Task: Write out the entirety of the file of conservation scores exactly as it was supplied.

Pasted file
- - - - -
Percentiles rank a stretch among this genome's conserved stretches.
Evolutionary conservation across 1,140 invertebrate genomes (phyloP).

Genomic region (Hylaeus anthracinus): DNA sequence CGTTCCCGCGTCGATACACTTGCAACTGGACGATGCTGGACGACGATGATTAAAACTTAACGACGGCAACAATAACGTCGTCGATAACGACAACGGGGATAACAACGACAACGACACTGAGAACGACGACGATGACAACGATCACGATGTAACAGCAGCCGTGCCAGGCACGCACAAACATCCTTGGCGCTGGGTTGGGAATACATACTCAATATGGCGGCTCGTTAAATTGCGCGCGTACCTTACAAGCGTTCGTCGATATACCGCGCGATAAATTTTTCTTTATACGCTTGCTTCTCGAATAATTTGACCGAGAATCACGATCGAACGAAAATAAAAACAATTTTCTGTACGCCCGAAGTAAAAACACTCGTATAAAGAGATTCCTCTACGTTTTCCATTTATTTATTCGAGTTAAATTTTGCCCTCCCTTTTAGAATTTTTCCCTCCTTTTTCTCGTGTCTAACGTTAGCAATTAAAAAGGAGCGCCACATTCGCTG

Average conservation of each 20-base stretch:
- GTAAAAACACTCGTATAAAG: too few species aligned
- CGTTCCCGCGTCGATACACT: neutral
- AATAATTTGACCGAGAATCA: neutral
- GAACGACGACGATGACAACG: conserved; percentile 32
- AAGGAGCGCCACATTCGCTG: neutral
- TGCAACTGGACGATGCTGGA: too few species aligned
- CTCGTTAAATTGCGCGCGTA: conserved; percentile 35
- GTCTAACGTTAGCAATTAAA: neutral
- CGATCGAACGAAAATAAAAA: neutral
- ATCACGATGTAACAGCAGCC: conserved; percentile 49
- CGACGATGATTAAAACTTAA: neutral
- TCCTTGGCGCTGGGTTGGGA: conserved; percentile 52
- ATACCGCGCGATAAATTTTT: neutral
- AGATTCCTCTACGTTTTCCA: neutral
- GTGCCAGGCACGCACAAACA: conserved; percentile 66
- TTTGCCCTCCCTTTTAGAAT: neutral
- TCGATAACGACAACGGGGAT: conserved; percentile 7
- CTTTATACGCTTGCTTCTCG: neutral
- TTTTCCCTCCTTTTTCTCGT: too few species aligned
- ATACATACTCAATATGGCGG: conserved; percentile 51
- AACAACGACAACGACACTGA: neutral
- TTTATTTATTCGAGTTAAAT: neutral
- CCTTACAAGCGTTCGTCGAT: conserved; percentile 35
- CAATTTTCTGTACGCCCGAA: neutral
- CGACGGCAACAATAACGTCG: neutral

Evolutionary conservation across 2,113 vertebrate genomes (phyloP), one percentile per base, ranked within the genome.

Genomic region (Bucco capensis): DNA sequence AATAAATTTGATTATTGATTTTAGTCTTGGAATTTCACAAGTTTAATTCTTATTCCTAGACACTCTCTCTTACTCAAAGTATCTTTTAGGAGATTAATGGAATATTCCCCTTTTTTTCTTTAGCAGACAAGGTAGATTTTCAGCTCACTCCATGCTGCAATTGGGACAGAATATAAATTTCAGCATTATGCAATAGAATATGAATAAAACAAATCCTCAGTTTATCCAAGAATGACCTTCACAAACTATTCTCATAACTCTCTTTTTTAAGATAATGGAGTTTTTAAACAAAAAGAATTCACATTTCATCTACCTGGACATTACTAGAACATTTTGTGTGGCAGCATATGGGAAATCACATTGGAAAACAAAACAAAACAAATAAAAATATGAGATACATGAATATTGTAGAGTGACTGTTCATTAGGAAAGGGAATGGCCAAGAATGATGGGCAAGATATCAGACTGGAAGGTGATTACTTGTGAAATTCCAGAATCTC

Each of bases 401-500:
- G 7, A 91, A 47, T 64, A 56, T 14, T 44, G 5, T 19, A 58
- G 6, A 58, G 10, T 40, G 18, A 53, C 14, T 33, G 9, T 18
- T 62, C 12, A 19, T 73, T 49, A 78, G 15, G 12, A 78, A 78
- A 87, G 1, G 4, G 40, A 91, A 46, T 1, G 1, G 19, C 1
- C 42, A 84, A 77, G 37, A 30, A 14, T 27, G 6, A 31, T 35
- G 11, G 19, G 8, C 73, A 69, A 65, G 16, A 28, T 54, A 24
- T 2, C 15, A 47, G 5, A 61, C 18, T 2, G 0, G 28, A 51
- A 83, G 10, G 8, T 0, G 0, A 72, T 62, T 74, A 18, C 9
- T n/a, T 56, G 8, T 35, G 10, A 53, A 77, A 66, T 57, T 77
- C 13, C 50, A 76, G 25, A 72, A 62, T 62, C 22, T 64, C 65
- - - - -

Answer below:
Percentiles rank a stretch among this genome's conserved stretches.
Evolutionary conservation across 1,140 invertebrate genomes (phyloP).

Genomic region (Hylaeus anthracinus): DNA sequence CGTTCCCGCGTCGATACACTTGCAACTGGACGATGCTGGACGACGATGATTAAAACTTAACGACGGCAACAATAACGTCGTCGATAACGACAACGGGGATAACAACGACAACGACACTGAGAACGACGACGATGACAACGATCACGATGTAACAGCAGCCGTGCCAGGCACGCACAAACATCCTTGGCGCTGGGTTGGGAATACATACTCAATATGGCGGCTCGTTAAATTGCGCGCGTACCTTACAAGCGTTCGTCGATATACCGCGCGATAAATTTTTCTTTATACGCTTGCTTCTCGAATAATTTGACCGAGAATCACGATCGAACGAAAATAAAAACAATTTTCTGTACGCCCGAAGTAAAAACACTCGTATAAAGAGATTCCTCTACGTTTTCCATTTATTTATTCGAGTTAAATTTTGCCCTCCCTTTTAGAATTTTTCCCTCCTTTTTCTCGTGTCTAACGTTAGCAATTAAAAAGGAGCGCCACATTCGCTG

Average conservation of each 20-base stretch:
- GTAAAAACACTCGTATAAAG: too few species aligned
- CGTTCCCGCGTCGATACACT: neutral
- AATAATTTGACCGAGAATCA: neutral
- GAACGACGACGATGACAACG: conserved; percentile 32
- AAGGAGCGCCACATTCGCTG: neutral
- TGCAACTGGACGATGCTGGA: too few species aligned
- CTCGTTAAATTGCGCGCGTA: conserved; percentile 35
- GTCTAACGTTAGCAATTAAA: neutral
- CGATCGAACGAAAATAAAAA: neutral
- ATCACGATGTAACAGCAGCC: conserved; percentile 49
- CGACGATGATTAAAACTTAA: neutral
- TCCTTGGCGCTGGGTTGGGA: conserved; percentile 52
- ATACCGCGCGATAAATTTTT: neutral
- AGATTCCTCTACGTTTTCCA: neutral
- GTGCCAGGCACGCACAAACA: conserved; percentile 66
- TTTGCCCTCCCTTTTAGAAT: neutral
- TCGATAACGACAACGGGGAT: conserved; percentile 7
- CTTTATACGCTTGCTTCTCG: neutral
- TTTTCCCTCCTTTTTCTCGT: too few species aligned
- ATACATACTCAATATGGCGG: conserved; percentile 51
- AACAACGACAACGACACTGA: neutral
- TTTATTTATTCGAGTTAAAT: neutral
- CCTTACAAGCGTTCGTCGAT: conserved; percentile 35
- CAATTTTCTGTACGCCCGAA: neutral
- CGACGGCAACAATAACGTCG: neutral

Evolutionary conservation across 2,113 vertebrate genomes (phyloP), one percentile per base, ranked within the genome.

Genomic region (Bucco capensis): DNA sequence AATAAATTTGATTATTGATTTTAGTCTTGGAATTTCACAAGTTTAATTCTTATTCCTAGACACTCTCTCTTACTCAAAGTATCTTTTAGGAGATTAATGGAATATTCCCCTTTTTTTCTTTAGCAGACAAGGTAGATTTTCAGCTCACTCCATGCTGCAATTGGGACAGAATATAAATTTCAGCATTATGCAATAGAATATGAATAAAACAAATCCTCAGTTTATCCAAGAATGACCTTCACAAACTATTCTCATAACTCTCTTTTTTAAGATAATGGAGTTTTTAAACAAAAAGAATTCACATTTCATCTACCTGGACATTACTAGAACATTTTGTGTGGCAGCATATGGGAAATCACATTGGAAAACAAAACAAAACAAATAAAAATATGAGATACATGAATATTGTAGAGTGACTGTTCATTAGGAAAGGGAATGGCCAAGAATGATGGGCAAGATATCAGACTGGAAGGTGATTACTTGTGAAATTCCAGAATCTC

Each of bases 401-500:
- G 7, A 91, A 47, T 64, A 56, T 14, T 44, G 5, T 19, A 58
- G 6, A 58, G 10, T 40, G 18, A 53, C 14, T 33, G 9, T 18
- T 62, C 12, A 19, T 73, T 49, A 78, G 15, G 12, A 78, A 78
- A 87, G 1, G 4, G 40, A 91, A 46, T 1, G 1, G 19, C 1
- C 42, A 84, A 77, G 37, A 30, A 14, T 27, G 6, A 31, T 35
- G 11, G 19, G 8, C 73, A 69, A 65, G 16, A 28, T 54, A 24
- T 2, C 15, A 47, G 5, A 61, C 18, T 2, G 0, G 28, A 51
- A 83, G 10, G 8, T 0, G 0, A 72, T 62, T 74, A 18, C 9
- T n/a, T 56, G 8, T 35, G 10, A 53, A 77, A 66, T 57, T 77
- C 13, C 50, A 76, G 25, A 72, A 62, T 62, C 22, T 64, C 65